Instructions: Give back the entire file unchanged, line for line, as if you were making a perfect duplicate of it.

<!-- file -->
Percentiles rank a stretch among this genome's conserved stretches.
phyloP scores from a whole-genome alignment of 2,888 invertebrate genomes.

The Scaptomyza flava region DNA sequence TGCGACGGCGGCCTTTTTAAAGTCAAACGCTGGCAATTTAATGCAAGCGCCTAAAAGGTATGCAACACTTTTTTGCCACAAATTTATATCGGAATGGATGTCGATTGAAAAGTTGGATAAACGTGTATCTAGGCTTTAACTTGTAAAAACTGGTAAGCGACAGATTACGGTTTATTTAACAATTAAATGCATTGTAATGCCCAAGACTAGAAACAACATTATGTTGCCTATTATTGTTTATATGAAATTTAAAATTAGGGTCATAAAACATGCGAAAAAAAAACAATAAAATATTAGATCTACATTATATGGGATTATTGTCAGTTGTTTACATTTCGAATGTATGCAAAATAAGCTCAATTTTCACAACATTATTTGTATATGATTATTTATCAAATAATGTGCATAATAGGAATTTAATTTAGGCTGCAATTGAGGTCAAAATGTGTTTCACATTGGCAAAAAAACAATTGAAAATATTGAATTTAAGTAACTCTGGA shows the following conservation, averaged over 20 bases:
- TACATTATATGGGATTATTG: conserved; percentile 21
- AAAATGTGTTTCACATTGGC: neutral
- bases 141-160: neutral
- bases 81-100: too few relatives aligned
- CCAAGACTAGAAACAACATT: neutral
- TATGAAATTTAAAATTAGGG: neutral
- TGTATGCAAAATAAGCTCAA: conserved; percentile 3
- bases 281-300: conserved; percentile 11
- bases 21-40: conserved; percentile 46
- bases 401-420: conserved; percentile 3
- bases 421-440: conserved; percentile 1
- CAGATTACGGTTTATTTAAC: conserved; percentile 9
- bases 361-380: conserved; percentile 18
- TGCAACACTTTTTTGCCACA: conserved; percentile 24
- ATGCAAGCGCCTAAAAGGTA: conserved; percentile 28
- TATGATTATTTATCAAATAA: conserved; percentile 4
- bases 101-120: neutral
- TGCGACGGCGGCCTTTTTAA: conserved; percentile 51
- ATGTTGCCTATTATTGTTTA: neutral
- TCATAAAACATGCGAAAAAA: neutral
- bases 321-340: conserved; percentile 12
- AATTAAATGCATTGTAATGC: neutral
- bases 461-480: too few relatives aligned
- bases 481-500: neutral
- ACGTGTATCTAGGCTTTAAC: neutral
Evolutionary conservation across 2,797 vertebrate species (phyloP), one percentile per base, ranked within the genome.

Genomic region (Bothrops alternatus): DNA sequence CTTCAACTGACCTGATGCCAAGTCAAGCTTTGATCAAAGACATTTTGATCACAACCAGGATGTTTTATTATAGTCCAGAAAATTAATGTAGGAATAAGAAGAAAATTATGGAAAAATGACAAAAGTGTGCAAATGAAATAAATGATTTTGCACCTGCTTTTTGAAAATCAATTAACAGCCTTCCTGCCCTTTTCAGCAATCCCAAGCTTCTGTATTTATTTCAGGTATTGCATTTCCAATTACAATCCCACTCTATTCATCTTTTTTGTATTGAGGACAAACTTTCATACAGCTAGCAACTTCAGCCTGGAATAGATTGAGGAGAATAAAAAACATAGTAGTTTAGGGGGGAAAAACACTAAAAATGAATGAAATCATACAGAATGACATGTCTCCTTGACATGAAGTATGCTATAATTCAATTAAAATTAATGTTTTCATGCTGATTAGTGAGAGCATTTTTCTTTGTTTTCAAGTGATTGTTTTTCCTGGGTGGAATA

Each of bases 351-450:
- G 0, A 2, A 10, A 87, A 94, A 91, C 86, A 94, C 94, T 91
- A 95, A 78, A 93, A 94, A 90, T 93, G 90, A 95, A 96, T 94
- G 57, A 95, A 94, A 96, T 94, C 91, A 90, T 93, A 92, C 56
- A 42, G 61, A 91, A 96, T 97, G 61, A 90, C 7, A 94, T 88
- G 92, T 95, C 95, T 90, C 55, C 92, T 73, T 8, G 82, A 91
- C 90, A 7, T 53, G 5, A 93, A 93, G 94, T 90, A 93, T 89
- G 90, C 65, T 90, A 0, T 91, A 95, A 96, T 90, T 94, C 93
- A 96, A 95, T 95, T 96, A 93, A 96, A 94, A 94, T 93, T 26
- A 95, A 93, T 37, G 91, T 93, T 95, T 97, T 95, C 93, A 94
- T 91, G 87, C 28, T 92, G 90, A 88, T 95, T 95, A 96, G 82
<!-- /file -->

Percentiles rank a stretch among this genome's conserved stretches.
phyloP scores from a whole-genome alignment of 2,888 invertebrate genomes.

The Scaptomyza flava region DNA sequence TGCGACGGCGGCCTTTTTAAAGTCAAACGCTGGCAATTTAATGCAAGCGCCTAAAAGGTATGCAACACTTTTTTGCCACAAATTTATATCGGAATGGATGTCGATTGAAAAGTTGGATAAACGTGTATCTAGGCTTTAACTTGTAAAAACTGGTAAGCGACAGATTACGGTTTATTTAACAATTAAATGCATTGTAATGCCCAAGACTAGAAACAACATTATGTTGCCTATTATTGTTTATATGAAATTTAAAATTAGGGTCATAAAACATGCGAAAAAAAAACAATAAAATATTAGATCTACATTATATGGGATTATTGTCAGTTGTTTACATTTCGAATGTATGCAAAATAAGCTCAATTTTCACAACATTATTTGTATATGATTATTTATCAAATAATGTGCATAATAGGAATTTAATTTAGGCTGCAATTGAGGTCAAAATGTGTTTCACATTGGCAAAAAAACAATTGAAAATATTGAATTTAAGTAACTCTGGA shows the following conservation, averaged over 20 bases:
- TACATTATATGGGATTATTG: conserved; percentile 21
- AAAATGTGTTTCACATTGGC: neutral
- bases 141-160: neutral
- bases 81-100: too few relatives aligned
- CCAAGACTAGAAACAACATT: neutral
- TATGAAATTTAAAATTAGGG: neutral
- TGTATGCAAAATAAGCTCAA: conserved; percentile 3
- bases 281-300: conserved; percentile 11
- bases 21-40: conserved; percentile 46
- bases 401-420: conserved; percentile 3
- bases 421-440: conserved; percentile 1
- CAGATTACGGTTTATTTAAC: conserved; percentile 9
- bases 361-380: conserved; percentile 18
- TGCAACACTTTTTTGCCACA: conserved; percentile 24
- ATGCAAGCGCCTAAAAGGTA: conserved; percentile 28
- TATGATTATTTATCAAATAA: conserved; percentile 4
- bases 101-120: neutral
- TGCGACGGCGGCCTTTTTAA: conserved; percentile 51
- ATGTTGCCTATTATTGTTTA: neutral
- TCATAAAACATGCGAAAAAA: neutral
- bases 321-340: conserved; percentile 12
- AATTAAATGCATTGTAATGC: neutral
- bases 461-480: too few relatives aligned
- bases 481-500: neutral
- ACGTGTATCTAGGCTTTAAC: neutral
Evolutionary conservation across 2,797 vertebrate species (phyloP), one percentile per base, ranked within the genome.

Genomic region (Bothrops alternatus): DNA sequence CTTCAACTGACCTGATGCCAAGTCAAGCTTTGATCAAAGACATTTTGATCACAACCAGGATGTTTTATTATAGTCCAGAAAATTAATGTAGGAATAAGAAGAAAATTATGGAAAAATGACAAAAGTGTGCAAATGAAATAAATGATTTTGCACCTGCTTTTTGAAAATCAATTAACAGCCTTCCTGCCCTTTTCAGCAATCCCAAGCTTCTGTATTTATTTCAGGTATTGCATTTCCAATTACAATCCCACTCTATTCATCTTTTTTGTATTGAGGACAAACTTTCATACAGCTAGCAACTTCAGCCTGGAATAGATTGAGGAGAATAAAAAACATAGTAGTTTAGGGGGGAAAAACACTAAAAATGAATGAAATCATACAGAATGACATGTCTCCTTGACATGAAGTATGCTATAATTCAATTAAAATTAATGTTTTCATGCTGATTAGTGAGAGCATTTTTCTTTGTTTTCAAGTGATTGTTTTTCCTGGGTGGAATA

Each of bases 351-450:
- G 0, A 2, A 10, A 87, A 94, A 91, C 86, A 94, C 94, T 91
- A 95, A 78, A 93, A 94, A 90, T 93, G 90, A 95, A 96, T 94
- G 57, A 95, A 94, A 96, T 94, C 91, A 90, T 93, A 92, C 56
- A 42, G 61, A 91, A 96, T 97, G 61, A 90, C 7, A 94, T 88
- G 92, T 95, C 95, T 90, C 55, C 92, T 73, T 8, G 82, A 91
- C 90, A 7, T 53, G 5, A 93, A 93, G 94, T 90, A 93, T 89
- G 90, C 65, T 90, A 0, T 91, A 95, A 96, T 90, T 94, C 93
- A 96, A 95, T 95, T 96, A 93, A 96, A 94, A 94, T 93, T 26
- A 95, A 93, T 37, G 91, T 93, T 95, T 97, T 95, C 93, A 94
- T 91, G 87, C 28, T 92, G 90, A 88, T 95, T 95, A 96, G 82